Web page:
chess champion in tournament play? And the IBM Watson cognitive system introduced in 2010 that beat the top two Jeopardy champions? Those were special purpose built systems. Now we are moving toward more of a general purpose or mainstream AI that can be utilized in many industries, and manufacturing is a prime candidate for that.
This has been enabled by a long list of advances in technology across the board. Worth mentioning are open source, cloud computing, the Internet of things, machine learning, deep learning, Big Data analytics, and high-performance chips and devices that have become more affordable. Implementation in manufacturing continues to grow and companies are beginning to use AI and machine learning to tackle some well-known challenges such as maintenance, quality, production optimization, improvement of overall equipment effectiveness (OEE) and predictability of events in plants globally while augmenting HI with AI to figure out the next best action and track execution to improve overall key performance indicators.
PlasticsToday: Will AI give us all the benefits we expect—reduced labor costs, shorter unexpected downtime and increased production? How will the role of human-AI interaction change over the next five years?
Almasarweh: As I mentioned, the platforms that enable innovation in AI are becoming widely available through IBM Watson technologies, Google AI, Microsoft AI and the thousands of developers and startup companies already investing in AI. They will move this faster than any other technology innovation in human history. Industry leaders are talking about a race between the major economic powers to achieve the most in AI. The United Arab Emirates has just established a ministry for AI to drive its use in the greater economy. So, there is little doubt as to its potential to generate tremendous value. In manufacturing, taking out costs and improving a plant’s OEE, which means a need for optimized manufacturing asset uptime, are all important. I think that HI augmented by AI systems, which continue to be trained with every new event and interaction, will help tremendously in achieving these goals. I also think that there will be more and more use cases where AI will deliver immediate value and that will vary from one industry to the other.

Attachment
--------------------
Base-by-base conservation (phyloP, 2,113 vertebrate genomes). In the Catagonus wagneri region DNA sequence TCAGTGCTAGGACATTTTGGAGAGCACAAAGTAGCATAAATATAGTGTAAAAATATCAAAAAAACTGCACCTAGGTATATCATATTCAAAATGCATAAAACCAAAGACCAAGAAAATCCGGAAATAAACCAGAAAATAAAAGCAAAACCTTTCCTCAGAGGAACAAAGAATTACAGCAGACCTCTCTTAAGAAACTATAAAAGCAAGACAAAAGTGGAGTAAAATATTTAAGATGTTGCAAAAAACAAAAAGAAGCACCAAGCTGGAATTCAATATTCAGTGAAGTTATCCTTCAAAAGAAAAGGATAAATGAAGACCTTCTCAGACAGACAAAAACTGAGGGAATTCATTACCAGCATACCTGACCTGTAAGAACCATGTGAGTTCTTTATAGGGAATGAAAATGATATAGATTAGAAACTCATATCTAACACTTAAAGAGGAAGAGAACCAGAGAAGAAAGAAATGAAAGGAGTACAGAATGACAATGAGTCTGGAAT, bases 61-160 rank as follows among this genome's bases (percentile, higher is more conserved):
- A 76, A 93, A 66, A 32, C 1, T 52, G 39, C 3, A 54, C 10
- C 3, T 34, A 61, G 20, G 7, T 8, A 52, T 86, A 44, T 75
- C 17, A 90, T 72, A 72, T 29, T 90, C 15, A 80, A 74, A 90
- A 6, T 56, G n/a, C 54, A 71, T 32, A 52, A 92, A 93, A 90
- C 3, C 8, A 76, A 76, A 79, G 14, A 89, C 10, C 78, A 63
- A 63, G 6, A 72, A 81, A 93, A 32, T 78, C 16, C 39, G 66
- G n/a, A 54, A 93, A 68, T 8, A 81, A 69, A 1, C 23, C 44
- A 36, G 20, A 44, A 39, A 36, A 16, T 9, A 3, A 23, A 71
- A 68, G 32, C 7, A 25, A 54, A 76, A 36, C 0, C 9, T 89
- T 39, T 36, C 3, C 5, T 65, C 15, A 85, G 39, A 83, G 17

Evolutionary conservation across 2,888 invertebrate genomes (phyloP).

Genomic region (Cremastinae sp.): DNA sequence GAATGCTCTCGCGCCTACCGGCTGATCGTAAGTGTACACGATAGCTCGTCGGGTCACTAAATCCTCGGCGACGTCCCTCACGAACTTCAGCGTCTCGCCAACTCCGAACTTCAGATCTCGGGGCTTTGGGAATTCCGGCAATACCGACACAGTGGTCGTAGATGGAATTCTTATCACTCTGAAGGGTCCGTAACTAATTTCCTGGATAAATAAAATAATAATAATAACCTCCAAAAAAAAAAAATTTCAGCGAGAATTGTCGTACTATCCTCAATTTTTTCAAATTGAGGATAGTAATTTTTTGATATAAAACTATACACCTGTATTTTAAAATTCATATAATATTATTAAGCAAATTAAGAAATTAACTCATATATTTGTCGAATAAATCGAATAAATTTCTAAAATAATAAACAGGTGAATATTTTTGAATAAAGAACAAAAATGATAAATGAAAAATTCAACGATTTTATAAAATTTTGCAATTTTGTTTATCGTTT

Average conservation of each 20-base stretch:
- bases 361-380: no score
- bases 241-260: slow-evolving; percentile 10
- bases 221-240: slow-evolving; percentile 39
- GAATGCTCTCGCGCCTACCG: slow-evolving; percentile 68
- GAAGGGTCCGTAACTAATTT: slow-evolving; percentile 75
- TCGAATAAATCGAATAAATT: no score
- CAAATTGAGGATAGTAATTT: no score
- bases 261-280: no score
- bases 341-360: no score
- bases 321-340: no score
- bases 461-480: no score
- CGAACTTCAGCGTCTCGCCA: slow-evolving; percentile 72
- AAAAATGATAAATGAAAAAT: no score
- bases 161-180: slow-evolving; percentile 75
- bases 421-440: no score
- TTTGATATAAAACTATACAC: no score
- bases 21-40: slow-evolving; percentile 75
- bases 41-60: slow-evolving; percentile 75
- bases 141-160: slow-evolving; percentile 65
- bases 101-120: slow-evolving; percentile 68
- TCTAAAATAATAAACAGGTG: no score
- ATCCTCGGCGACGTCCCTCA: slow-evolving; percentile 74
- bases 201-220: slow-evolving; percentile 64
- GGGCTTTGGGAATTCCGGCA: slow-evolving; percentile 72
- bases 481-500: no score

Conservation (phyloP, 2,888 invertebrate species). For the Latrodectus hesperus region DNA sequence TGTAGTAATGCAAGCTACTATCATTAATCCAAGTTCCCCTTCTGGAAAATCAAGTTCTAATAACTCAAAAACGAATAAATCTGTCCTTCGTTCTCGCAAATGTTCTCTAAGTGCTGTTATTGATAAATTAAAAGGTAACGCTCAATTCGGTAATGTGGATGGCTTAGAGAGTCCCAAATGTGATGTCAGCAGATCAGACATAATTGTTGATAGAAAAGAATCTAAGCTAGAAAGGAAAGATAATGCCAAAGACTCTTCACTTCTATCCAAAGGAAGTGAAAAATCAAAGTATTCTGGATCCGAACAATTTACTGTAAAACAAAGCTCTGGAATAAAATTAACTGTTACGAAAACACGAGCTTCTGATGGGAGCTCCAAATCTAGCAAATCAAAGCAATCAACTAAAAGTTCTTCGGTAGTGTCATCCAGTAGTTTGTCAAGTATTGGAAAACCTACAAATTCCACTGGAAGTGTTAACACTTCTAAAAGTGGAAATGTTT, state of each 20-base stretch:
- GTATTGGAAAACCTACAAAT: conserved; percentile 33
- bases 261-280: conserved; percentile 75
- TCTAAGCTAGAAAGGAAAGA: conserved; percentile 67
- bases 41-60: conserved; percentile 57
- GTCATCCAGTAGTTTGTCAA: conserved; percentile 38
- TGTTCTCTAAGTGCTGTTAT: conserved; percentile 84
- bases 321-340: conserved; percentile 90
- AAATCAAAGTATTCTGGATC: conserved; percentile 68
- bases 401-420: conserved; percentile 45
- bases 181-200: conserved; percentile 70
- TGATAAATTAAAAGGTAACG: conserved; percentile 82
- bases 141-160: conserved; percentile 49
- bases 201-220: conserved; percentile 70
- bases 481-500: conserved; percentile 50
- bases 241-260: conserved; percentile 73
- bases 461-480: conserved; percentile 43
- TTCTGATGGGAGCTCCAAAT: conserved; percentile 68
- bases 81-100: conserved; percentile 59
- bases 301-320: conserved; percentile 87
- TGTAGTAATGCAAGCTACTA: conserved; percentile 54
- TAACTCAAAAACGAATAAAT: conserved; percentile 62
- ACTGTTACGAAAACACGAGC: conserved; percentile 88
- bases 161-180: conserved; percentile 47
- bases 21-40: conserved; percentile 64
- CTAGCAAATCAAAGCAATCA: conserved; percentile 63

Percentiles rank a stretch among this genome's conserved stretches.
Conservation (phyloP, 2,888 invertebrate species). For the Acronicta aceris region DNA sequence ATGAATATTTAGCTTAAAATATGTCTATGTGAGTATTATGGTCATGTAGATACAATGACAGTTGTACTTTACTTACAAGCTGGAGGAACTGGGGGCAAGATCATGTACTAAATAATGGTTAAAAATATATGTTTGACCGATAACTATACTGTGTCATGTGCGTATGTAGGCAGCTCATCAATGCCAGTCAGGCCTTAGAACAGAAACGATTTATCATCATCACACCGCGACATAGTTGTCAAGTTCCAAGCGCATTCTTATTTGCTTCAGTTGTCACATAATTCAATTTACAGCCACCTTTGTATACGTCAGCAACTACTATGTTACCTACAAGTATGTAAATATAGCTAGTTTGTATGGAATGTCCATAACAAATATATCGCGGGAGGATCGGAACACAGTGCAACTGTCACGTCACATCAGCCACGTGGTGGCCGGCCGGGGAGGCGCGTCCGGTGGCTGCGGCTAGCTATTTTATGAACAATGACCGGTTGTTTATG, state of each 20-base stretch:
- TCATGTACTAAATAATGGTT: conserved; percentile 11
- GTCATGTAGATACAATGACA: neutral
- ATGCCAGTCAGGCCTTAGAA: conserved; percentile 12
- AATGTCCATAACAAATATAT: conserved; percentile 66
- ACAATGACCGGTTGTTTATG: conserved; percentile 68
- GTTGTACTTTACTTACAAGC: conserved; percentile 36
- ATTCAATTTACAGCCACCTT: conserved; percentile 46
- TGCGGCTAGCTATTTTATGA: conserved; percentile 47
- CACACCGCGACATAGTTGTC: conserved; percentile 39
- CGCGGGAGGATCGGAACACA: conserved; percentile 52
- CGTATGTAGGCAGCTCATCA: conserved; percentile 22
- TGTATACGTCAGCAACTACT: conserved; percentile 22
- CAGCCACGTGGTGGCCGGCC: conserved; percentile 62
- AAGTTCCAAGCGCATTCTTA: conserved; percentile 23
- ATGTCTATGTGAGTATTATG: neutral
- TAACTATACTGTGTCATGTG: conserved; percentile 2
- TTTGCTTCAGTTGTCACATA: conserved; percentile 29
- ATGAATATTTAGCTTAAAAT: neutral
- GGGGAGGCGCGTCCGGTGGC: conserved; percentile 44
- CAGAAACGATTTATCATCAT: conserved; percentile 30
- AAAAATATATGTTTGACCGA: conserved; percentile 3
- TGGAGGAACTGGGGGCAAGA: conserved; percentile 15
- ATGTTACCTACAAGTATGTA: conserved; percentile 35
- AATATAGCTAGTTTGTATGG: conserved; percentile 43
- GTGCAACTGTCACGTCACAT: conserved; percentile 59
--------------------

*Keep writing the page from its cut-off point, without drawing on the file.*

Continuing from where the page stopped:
Some promising applications are using AI to build custom configurations of products based on consumer demand with minimal human intervention. In some cases, robots can interact with humans in a collaborative way as events happen during the manufacturing process, potentially anticipating market demand then managing supply chains across multiple geographies, weather and social events.
We live in an interesting time, and surely manufacturing is a prime area to benefit from all the advances in AI in the coming years.